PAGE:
I believe you are the expert on yourself and focus on what my clients what to work on.

— Dr. Katarina Ament, Clinical Psychologist in Denver, CO

Like many therapists, I believe in holding a space for my clients that is unconditionally accepting as well as showing up in sessions with my authentic personality, beliefs, and reactions. It is this kind of authentic space that allows for genuine encounters that lead to positive change and growth.

— Kate Upton, Licensed Professional Counselor in Atlanta, GA

Utilizing unconditional positive regard, I help to create a safe space for clients. I work to de-pathologize the clients and view them as fellow human beings. I help clients feel safe to explore their marginalized identities. Empathy is a primary aspect of person-centered, and creating an authentic relationship with clients can be a powerful space for healing.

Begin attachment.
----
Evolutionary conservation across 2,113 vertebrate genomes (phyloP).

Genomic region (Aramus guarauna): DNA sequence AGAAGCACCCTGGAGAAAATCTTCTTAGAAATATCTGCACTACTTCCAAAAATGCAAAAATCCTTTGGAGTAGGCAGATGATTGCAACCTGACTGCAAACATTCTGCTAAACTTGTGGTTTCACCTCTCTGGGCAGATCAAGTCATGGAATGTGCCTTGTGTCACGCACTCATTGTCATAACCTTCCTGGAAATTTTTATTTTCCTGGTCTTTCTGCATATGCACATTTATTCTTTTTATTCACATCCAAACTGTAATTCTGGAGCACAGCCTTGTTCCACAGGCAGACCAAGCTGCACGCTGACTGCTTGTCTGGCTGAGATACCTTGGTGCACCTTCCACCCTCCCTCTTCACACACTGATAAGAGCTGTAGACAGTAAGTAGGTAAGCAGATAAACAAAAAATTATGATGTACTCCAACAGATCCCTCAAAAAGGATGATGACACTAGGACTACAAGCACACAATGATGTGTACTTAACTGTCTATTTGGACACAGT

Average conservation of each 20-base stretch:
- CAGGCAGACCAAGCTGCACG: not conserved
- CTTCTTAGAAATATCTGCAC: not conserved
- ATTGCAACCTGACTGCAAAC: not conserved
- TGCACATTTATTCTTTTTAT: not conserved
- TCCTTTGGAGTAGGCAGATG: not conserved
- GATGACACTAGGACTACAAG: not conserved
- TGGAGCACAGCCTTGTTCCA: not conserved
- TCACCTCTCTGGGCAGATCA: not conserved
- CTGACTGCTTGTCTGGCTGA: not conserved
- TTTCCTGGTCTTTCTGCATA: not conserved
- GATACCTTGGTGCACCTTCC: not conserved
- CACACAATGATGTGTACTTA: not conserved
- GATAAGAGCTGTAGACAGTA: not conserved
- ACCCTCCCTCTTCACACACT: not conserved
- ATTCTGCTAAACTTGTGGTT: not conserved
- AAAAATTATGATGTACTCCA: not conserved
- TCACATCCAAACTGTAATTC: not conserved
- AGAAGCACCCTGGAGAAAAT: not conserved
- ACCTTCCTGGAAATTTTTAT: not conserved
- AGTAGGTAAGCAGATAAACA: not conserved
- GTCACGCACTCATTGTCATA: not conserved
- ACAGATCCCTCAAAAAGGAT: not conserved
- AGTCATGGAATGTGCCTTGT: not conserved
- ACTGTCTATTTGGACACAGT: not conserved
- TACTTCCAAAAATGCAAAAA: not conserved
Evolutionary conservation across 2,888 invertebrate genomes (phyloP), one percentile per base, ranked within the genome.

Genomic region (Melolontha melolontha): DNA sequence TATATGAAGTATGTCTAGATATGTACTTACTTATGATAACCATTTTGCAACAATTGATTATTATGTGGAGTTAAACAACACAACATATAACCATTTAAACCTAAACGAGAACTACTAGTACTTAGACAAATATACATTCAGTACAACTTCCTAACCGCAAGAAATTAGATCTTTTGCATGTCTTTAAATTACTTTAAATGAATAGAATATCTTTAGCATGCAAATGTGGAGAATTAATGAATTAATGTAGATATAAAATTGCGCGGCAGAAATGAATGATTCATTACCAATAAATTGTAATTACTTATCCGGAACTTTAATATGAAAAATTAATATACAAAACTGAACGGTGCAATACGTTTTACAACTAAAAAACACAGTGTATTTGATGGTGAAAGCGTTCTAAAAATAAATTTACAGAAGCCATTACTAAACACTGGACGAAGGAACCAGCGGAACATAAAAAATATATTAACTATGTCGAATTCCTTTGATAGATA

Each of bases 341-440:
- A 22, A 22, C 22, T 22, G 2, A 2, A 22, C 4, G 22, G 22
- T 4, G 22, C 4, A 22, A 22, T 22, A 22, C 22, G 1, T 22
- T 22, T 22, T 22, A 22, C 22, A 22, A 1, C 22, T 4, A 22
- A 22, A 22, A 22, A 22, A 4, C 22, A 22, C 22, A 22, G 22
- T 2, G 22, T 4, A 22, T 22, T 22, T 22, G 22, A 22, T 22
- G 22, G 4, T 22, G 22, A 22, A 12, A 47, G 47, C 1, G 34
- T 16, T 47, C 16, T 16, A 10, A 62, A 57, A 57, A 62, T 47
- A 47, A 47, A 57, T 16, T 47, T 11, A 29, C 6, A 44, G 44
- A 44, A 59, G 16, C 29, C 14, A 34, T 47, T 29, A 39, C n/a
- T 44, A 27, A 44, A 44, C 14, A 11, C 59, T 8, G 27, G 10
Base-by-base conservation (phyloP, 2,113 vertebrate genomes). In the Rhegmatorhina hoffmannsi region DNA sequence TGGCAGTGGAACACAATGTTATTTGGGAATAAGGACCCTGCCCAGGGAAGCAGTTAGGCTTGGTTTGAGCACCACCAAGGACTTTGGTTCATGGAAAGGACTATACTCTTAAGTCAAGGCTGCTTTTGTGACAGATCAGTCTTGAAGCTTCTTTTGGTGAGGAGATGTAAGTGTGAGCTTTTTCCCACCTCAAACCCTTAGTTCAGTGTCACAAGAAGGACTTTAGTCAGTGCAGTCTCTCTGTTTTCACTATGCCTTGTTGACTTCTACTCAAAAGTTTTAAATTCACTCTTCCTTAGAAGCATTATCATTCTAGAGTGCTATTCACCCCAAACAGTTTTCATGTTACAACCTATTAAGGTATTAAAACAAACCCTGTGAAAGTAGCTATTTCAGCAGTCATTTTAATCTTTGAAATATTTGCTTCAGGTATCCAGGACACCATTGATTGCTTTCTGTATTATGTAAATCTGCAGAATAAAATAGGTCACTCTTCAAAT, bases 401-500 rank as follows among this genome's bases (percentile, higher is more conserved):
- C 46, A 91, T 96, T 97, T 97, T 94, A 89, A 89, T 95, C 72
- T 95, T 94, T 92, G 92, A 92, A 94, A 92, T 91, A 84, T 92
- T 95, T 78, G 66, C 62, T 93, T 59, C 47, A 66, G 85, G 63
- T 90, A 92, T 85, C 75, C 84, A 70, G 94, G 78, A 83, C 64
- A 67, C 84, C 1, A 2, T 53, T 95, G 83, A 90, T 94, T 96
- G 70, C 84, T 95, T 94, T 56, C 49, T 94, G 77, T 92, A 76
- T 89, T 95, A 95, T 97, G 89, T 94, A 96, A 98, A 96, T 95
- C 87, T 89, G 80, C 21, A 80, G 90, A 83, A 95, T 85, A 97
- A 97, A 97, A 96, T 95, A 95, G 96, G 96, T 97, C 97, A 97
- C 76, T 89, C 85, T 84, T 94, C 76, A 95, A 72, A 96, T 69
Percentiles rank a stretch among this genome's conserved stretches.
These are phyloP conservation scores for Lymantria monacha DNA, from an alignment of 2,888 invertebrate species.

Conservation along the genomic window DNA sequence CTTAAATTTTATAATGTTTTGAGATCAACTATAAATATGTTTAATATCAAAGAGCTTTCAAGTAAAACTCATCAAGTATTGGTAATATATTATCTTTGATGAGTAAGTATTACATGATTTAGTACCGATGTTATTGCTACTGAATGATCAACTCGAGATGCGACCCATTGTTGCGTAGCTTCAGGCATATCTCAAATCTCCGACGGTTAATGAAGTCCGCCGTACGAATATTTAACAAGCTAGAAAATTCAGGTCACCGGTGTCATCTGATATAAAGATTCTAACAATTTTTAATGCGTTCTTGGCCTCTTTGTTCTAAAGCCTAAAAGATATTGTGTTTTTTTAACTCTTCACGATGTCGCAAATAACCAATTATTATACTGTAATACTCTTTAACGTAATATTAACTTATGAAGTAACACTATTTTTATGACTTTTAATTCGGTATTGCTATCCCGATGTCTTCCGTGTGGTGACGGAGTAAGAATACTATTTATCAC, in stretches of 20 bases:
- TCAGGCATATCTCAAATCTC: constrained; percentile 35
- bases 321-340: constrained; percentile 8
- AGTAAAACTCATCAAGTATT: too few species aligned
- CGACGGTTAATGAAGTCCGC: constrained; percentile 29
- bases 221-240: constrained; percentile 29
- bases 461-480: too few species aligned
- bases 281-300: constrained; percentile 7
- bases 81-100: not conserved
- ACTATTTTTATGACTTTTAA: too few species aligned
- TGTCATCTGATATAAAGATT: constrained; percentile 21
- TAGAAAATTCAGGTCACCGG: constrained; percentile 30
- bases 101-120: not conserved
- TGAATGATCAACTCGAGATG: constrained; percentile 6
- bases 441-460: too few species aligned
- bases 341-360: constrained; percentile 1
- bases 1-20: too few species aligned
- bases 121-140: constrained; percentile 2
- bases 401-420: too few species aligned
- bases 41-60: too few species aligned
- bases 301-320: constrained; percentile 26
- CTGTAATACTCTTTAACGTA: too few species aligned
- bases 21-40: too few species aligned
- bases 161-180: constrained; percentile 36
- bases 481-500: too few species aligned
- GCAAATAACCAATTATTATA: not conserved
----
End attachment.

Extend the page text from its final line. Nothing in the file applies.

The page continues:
— Samire Qosaj, Therapist in Northbrook, IL

I received training in person-centered therapy throughout my graduate studies, during my internship and within supervision.

— Elena Mitchel, Licensed Clinical Mental Health Counselor in Albuquerque, NM

I have the knowledge and skillset of what person-centered therapy is through my education and experience. I work from this lens as well and approach my practice full heartedly with you as the expert of your life.

— LISA TAYLOR, Licensed Clinical Social Worker in ,

My primary approach is that you are the expert of your life, you know what you need and my role is to support and guide you through this experience.

— Nathan Fanton, Social Worker in Boston, MA

I utilize Person-Centered techniques to establish a relationship with my clients. I view you as a human being, first. Being human is often messy, even if it does not seem that way. I am not afraid of the mess you may be in, I see you with unconditional positive regard. All humans have goodness within. We work together to find the resources you already carry inside of you. Part of the process is to empower your internal strengths to propel you forward.

— Megan Silberhorn, Counselor